Women make up the backbone of society. Nowhere is this truer than in rural Africa, where the so-called “lesser sex” takes on the bulk of the childrearing, housekeeping and income earning. According to the Organisation for Economic Co-operation and Development (OECD), women make up 70 percent of Africa’s agricultural workforce and grow 90 percent of its food.
Most women in sub-Saharan Africa have traditional responsibilities as food growers, water and fuel gatherers, and caregivers. The gender-specific division of labour in rural agricultural societies means that environmental degradation caused by climate change as well as unplanned development affects women the most.
Yet, despite their strong dependence on the environment’s wellbeing making significant contributions to their households, their communities and the economy, women’s voices are noticeably absent from discussions on Africa’s development. It is time to make our voices heard.
Feminism has already had an impact in Africa. I became the first elected female African head of state two decades ago. Other women have since taken on important public leadership roles in other African nations. Today, we are beginning to see more women in decision making and leadership roles than ever before across the continent.
Indeed, Africa is leading the world in women’s public leadership. Five African countries are among the top 20 in the world in women’s parliamentary representation. Rwanda still leads the list with its 60 percent female parliament.
The increasing number of African women in public leadership positions is not a trend confined to national institutions. Many African women now hold leadership positions in international organisations such as the World Trade Organization, African Union and United Nations.
While we have made significant progress towards increasing gender equality in Africa, and an increasing number of women are now in decision-making roles in many areas, there is one important field where female voices are still lacking: conservation.
If we are to create a truly vibrant African conservation sector which produces dynamic and effective solutions to our significant conservation challenges, governments and conservation groups need to put in place measures to ensure that we look at problems from different angles. And one of the best ways to achieve this is to listen to women who are often the most affected by environmental degradation.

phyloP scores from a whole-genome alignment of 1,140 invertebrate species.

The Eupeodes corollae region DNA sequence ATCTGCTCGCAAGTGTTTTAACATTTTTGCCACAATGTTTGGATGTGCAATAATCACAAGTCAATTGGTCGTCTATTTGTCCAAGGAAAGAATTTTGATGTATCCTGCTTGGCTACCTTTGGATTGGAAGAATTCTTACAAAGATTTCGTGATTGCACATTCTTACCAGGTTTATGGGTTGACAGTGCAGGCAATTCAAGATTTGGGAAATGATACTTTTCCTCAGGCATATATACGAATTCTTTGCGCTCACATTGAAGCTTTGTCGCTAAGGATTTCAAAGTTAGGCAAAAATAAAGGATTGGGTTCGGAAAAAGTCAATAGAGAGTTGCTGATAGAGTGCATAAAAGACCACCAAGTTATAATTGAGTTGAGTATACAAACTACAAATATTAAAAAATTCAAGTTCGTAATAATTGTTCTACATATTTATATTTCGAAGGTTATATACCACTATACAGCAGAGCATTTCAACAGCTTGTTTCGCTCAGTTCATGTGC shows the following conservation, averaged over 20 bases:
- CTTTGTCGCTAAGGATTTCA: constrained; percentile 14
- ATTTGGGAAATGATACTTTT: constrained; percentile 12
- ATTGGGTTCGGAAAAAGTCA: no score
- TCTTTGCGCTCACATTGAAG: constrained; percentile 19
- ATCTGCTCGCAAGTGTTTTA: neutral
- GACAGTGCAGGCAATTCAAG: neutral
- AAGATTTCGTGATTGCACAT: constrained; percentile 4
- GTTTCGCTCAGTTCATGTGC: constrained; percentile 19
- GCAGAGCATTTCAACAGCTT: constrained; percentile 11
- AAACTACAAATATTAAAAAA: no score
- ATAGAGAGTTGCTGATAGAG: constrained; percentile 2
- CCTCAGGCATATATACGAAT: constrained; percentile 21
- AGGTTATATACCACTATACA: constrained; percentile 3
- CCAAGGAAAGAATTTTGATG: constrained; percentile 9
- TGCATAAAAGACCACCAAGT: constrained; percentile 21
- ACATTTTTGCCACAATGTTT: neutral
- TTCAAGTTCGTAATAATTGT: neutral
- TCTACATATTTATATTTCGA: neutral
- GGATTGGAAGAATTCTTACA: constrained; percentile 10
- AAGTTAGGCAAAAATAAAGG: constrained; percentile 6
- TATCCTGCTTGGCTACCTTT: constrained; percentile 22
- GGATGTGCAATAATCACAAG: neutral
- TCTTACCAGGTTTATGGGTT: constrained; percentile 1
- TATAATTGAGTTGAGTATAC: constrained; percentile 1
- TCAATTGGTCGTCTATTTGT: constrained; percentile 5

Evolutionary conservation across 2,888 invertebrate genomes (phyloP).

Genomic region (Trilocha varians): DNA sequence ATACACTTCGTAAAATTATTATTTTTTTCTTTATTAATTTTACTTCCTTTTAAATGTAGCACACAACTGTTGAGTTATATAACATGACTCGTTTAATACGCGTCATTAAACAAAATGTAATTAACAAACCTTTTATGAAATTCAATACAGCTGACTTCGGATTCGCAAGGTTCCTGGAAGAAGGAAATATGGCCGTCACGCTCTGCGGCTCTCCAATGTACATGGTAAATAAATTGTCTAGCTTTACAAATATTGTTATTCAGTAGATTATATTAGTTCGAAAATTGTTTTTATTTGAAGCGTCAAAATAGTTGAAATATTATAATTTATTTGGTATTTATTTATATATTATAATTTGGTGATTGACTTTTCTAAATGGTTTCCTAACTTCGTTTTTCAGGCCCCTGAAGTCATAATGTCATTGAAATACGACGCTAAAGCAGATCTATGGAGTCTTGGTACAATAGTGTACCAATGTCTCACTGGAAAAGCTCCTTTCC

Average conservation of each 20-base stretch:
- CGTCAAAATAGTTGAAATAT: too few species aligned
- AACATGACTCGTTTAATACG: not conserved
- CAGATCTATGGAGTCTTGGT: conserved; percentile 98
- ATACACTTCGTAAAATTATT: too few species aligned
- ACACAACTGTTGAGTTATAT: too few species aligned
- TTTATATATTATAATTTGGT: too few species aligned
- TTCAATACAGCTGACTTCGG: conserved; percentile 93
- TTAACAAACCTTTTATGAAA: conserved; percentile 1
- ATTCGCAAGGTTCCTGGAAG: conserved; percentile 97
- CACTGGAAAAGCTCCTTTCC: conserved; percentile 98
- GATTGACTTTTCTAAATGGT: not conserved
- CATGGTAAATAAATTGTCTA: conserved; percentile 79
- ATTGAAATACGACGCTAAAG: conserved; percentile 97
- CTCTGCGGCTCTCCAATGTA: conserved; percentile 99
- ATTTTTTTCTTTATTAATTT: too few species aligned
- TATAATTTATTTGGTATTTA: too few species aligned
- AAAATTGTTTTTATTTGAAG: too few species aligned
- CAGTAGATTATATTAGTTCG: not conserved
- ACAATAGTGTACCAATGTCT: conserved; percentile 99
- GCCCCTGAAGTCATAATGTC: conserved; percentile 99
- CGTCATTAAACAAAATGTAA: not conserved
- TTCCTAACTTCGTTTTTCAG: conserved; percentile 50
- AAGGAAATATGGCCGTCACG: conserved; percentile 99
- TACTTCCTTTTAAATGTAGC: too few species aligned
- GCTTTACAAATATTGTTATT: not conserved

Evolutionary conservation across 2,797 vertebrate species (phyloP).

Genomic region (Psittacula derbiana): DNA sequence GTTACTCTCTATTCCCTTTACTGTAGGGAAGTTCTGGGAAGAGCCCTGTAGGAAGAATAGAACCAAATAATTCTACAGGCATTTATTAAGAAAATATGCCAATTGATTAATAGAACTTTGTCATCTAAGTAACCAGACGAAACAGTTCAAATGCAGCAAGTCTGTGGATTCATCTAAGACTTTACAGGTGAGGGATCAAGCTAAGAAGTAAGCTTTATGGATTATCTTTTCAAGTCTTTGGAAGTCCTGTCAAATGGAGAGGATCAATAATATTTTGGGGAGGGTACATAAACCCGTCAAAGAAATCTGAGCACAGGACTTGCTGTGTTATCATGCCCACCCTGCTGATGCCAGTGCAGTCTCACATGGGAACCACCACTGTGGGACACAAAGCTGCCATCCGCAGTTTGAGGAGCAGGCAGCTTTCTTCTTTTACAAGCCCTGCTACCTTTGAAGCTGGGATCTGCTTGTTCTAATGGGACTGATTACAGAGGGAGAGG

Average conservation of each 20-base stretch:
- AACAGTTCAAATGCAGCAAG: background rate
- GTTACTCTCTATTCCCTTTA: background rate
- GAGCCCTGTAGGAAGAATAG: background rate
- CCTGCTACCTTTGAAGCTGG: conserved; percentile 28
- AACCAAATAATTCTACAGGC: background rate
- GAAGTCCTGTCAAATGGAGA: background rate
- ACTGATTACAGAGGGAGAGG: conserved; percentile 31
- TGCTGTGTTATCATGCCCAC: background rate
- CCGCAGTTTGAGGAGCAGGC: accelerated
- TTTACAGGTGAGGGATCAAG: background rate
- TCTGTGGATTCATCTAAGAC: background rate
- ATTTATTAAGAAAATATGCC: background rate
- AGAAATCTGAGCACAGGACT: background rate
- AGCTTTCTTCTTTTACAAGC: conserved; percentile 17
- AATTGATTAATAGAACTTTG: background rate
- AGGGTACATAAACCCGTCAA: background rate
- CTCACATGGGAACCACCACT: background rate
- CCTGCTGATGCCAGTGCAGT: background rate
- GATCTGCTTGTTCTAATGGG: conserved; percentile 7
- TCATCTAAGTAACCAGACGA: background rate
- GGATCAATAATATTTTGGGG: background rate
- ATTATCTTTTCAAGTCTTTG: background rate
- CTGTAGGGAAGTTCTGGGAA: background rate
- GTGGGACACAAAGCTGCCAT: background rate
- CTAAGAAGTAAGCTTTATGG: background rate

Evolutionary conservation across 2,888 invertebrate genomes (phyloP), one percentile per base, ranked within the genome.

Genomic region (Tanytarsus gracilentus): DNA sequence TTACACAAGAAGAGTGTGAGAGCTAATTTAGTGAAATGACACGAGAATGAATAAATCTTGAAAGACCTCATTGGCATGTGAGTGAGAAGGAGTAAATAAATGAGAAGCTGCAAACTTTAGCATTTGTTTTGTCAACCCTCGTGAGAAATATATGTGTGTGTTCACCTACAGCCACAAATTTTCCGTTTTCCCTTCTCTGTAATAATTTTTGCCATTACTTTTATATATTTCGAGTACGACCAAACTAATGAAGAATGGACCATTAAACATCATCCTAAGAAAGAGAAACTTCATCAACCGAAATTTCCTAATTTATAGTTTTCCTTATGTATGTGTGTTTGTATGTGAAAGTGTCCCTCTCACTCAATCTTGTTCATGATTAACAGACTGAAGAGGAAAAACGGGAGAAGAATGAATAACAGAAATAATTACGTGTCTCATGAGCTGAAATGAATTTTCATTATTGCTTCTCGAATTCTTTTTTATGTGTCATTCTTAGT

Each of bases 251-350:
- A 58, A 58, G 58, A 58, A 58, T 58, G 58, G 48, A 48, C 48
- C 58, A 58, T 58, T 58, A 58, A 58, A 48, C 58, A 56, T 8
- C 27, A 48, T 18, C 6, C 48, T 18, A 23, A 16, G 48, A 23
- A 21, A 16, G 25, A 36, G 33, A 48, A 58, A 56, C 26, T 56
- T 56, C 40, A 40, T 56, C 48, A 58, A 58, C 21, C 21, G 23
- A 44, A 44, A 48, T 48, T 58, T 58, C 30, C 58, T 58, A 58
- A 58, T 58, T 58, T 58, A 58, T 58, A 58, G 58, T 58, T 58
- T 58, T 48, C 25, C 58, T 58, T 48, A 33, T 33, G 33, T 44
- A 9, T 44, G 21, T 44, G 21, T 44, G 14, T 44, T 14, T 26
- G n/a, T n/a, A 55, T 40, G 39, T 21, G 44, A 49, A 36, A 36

The establishment of conservancies has allowed for the safeguarding of wildlife corridors across Africa, and connected protected areas with one another. They also created opportunities for many at the community level. Rural women who had since time immemorial assumed the role of the guardians of natural resources, however, have not been able to fully reap these benefits because they are not the recognised owners of the land. Held back by traditional gender roles, they have not been given the opportunity to engage in the governance of conservancies.
As the group most affected by climate change, women have a better understanding of what needs to be done to adapt to changing environmental conditions, protect the environment, and come up with practical solutions to problems introduced by climate change. But restricted land rights, lack of access to financial resources, training and technology, as well as limited access to political decision-making spheres often prevent them from playing a full role in tackling climate change and other environmental challenges. Unleashing the knowledge and capability of women thus represents an important opportunity to craft effective climate change solutions for the benefit of all and increase the efficiency of conservation efforts.
The conservation sector has been male-dominated since the beginning and is still failing to tap into female knowledge and potential in addressing the complex problems it is facing today.
The inaugural Africa Protected Areas Congress (APAC) that is slated to take place in Kigali from next week, 18 to 23 July, 2022, will not only provide an important platform for women in conservation to make their voices heard but also serve as a venue for having conversations about the best paths to increase female representation in the field.
The number of women in decision-making positions in the sector needs to be increased to achieve gender equality, but this should not be the only reason behind efforts to encourage women to participate in conservation. The sector also needs to acknowledge the unique approaches and solutions women can bring to the table.
At national and subnational levels, more women – and especially rural women- should be involved in the design and planning of conservation policies, programmes and projects, as well as their financing, implementation, and monitoring and evaluation. Investing in participatory, multi-stakeholder and multi-sectoral gender action plans related to conservation can also help countries develop comprehensive strategies that integrate gender concerns and build on women’s unique knowledge and perspectives.
Today, achieving gender parity should be a priority for every sector. Thus, APAC should be an opportunity for all actors that have a stake in conservation, from global organisations to the private sector and governments, to engage in a dialogue on increasing female representation in the field. More women should be participating in setting the agenda of the conservation industry, not only because we need gender equality but because women are likely holding the key to developing effective and sustainable conservation solutions.
Women should take their rightful place in all organisations and initiatives aiming to combat climate change and protect Africa’s environment and precious ecosystem – not only for the sake of gender parity, but for the sake of the continent’s future.